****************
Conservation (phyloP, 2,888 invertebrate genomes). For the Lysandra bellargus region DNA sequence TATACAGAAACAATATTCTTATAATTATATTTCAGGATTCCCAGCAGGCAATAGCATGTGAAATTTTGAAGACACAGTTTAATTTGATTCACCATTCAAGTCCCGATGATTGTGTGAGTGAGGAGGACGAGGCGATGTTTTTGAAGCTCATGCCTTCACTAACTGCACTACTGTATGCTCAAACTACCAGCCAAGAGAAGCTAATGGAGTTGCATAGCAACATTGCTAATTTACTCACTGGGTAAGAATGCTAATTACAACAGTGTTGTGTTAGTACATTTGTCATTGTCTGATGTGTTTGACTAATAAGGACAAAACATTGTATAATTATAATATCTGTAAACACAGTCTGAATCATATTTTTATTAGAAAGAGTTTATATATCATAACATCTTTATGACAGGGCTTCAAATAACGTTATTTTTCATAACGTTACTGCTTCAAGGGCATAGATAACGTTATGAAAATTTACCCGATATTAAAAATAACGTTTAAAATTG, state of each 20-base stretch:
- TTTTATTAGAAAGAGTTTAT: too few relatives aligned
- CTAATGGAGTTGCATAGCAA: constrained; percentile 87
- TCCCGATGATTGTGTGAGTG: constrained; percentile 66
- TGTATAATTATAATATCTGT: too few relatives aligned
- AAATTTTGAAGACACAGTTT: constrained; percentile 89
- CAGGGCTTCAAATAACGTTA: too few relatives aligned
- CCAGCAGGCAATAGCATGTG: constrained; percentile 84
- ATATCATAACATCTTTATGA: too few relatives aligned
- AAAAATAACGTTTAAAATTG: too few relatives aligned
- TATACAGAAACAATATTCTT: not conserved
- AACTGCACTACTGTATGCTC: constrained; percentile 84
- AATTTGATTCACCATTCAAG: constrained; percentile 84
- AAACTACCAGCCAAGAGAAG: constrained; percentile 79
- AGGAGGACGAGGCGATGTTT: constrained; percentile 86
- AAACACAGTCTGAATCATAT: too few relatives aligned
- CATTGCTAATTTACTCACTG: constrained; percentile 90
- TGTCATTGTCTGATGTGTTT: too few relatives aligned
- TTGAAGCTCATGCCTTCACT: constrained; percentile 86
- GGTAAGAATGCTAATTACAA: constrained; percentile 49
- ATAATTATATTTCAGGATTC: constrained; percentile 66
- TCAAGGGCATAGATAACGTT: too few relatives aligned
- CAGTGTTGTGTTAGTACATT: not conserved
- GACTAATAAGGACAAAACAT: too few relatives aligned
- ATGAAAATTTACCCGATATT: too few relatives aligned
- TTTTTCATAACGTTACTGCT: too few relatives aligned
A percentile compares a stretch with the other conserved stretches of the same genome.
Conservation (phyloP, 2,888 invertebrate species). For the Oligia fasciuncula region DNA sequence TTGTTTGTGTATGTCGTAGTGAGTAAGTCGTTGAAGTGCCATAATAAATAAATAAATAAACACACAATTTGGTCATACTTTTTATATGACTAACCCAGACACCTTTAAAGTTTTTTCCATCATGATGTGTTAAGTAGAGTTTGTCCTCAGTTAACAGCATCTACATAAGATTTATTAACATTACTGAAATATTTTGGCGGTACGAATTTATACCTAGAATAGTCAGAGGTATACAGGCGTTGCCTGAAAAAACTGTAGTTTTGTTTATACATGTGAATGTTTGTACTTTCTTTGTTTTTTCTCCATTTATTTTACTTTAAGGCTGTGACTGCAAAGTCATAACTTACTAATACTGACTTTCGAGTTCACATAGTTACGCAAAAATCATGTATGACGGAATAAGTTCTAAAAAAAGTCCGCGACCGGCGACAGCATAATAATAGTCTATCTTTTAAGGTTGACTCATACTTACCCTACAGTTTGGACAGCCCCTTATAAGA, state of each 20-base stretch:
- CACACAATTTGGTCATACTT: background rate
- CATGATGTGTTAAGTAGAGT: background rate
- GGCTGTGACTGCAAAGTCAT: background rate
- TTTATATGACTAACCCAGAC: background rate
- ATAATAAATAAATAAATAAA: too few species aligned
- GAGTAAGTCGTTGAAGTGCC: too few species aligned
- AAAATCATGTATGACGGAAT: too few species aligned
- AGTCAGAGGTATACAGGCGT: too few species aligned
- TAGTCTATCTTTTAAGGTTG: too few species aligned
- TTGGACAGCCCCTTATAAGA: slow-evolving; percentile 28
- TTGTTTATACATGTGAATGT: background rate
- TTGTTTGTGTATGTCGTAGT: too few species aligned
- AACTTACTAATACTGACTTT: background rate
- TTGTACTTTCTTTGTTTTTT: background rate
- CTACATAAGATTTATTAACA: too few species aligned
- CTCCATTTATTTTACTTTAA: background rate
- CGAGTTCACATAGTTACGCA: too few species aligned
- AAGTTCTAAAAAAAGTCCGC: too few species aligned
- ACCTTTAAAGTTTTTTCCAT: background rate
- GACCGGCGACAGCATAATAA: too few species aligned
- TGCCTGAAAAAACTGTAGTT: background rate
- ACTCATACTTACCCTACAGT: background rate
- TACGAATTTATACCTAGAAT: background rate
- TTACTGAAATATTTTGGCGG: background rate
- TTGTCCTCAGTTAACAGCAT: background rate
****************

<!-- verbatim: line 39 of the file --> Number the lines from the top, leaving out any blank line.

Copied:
- TTGTTTATACATGTGAATGT: background rate